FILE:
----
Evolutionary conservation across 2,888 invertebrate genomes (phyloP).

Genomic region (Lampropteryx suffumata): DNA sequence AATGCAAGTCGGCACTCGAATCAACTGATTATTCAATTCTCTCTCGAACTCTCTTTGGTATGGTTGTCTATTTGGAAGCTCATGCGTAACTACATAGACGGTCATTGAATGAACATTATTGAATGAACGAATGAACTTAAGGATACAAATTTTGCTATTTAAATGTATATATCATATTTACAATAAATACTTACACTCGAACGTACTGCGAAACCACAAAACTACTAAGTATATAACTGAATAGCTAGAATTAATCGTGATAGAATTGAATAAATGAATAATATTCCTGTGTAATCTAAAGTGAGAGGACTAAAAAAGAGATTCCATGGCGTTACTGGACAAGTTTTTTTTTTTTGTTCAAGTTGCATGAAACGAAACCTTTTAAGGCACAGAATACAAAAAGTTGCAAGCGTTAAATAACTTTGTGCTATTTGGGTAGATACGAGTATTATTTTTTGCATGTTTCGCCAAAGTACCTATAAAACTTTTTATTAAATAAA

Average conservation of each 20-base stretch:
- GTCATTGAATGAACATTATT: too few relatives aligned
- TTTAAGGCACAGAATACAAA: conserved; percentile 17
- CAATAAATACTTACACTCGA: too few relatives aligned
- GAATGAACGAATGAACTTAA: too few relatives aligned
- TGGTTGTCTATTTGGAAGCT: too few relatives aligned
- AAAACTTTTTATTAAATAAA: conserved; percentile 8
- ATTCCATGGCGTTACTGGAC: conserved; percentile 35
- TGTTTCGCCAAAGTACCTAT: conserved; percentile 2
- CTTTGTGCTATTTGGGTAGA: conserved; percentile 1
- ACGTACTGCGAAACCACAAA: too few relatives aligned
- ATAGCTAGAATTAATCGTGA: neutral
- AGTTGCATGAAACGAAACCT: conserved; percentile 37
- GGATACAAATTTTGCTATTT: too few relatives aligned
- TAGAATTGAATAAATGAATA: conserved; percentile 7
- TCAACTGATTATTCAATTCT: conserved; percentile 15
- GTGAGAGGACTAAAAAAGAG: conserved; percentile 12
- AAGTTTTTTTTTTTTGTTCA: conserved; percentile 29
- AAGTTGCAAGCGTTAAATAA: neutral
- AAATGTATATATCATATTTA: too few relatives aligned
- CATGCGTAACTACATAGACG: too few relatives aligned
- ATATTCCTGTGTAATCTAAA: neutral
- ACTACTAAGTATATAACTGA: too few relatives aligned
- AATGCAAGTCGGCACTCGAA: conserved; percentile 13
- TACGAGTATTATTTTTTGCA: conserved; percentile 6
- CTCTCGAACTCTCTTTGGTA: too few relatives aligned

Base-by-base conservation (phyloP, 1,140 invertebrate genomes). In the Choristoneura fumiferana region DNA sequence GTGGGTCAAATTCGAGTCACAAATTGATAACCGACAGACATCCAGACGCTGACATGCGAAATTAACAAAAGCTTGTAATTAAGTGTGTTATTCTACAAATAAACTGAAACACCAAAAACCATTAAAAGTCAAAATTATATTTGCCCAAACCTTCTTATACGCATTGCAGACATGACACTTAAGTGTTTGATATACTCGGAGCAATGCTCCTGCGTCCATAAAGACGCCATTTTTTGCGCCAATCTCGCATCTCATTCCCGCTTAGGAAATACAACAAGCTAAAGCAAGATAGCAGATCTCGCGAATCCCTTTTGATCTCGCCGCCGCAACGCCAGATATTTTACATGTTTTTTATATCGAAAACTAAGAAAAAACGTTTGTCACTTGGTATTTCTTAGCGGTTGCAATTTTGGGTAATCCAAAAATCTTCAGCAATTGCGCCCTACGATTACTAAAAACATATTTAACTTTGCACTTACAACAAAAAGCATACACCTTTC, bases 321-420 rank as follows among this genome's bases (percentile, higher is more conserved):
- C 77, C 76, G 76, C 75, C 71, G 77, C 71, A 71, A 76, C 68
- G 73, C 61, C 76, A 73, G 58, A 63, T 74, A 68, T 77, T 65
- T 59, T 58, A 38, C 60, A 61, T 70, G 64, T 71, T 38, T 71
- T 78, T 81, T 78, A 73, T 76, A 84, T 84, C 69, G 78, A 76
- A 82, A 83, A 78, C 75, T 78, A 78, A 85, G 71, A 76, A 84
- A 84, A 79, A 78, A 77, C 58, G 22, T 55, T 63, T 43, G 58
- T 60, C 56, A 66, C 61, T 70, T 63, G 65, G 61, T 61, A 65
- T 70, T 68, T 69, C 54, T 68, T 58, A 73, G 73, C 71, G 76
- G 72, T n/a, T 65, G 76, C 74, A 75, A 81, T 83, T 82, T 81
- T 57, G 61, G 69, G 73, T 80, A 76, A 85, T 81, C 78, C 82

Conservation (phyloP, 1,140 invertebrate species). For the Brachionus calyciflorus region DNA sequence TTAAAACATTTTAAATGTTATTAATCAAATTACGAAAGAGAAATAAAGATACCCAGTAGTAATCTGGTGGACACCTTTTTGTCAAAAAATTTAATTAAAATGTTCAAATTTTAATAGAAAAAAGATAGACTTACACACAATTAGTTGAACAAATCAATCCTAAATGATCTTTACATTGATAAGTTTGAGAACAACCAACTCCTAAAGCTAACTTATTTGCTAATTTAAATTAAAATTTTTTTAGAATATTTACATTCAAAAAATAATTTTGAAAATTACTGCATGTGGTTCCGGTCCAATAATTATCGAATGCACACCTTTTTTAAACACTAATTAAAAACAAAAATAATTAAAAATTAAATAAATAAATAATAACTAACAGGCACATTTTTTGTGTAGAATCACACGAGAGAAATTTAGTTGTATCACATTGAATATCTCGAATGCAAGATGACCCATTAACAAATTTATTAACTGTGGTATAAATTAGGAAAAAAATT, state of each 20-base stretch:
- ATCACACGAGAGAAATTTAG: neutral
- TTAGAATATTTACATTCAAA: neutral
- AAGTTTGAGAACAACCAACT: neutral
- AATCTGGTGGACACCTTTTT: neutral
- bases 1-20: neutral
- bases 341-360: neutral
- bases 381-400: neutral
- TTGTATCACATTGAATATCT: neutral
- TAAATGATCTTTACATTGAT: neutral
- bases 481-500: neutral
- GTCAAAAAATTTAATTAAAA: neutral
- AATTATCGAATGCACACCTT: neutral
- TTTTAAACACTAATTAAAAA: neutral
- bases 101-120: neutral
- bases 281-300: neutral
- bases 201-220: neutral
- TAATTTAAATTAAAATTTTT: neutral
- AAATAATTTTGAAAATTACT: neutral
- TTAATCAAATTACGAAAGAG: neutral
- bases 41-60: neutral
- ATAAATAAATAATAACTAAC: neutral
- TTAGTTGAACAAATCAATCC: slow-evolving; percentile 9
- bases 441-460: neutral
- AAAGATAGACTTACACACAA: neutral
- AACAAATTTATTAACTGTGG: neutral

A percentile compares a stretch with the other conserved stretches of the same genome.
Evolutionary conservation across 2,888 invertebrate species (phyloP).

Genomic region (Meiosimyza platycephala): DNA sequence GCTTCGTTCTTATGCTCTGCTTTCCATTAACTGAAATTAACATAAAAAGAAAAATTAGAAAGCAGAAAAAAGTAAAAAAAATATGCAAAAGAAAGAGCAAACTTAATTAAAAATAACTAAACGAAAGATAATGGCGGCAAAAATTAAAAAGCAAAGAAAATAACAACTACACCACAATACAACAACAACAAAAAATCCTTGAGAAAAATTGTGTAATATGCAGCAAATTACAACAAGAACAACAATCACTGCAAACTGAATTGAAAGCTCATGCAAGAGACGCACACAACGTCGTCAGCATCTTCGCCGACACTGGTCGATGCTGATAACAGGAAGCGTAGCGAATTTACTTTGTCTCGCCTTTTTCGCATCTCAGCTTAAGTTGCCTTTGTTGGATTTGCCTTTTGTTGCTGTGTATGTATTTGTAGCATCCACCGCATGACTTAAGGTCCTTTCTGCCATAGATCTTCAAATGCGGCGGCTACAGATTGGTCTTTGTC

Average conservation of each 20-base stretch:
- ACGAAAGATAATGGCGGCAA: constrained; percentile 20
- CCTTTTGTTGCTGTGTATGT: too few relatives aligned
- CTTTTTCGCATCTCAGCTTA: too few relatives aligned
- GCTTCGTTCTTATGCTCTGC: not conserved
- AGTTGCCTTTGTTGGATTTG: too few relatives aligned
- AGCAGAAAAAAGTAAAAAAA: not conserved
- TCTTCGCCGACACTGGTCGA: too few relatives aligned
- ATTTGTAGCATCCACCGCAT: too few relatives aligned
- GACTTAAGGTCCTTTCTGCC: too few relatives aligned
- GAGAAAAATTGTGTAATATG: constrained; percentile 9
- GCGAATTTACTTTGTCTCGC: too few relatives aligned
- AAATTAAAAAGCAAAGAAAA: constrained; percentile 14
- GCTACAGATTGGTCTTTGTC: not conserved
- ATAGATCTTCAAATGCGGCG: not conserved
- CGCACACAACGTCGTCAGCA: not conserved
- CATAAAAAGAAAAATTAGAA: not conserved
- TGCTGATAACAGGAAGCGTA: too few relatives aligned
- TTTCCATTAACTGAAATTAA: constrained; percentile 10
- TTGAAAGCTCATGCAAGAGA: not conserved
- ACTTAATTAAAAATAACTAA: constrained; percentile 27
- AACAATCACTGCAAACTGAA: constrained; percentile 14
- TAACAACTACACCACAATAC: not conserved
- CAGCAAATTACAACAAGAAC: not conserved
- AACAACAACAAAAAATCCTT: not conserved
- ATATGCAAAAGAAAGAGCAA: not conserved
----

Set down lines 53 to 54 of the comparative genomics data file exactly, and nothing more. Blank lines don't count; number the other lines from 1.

- TTTTAAACACTAATTAAAAA: neutral
- bases 101-120: neutral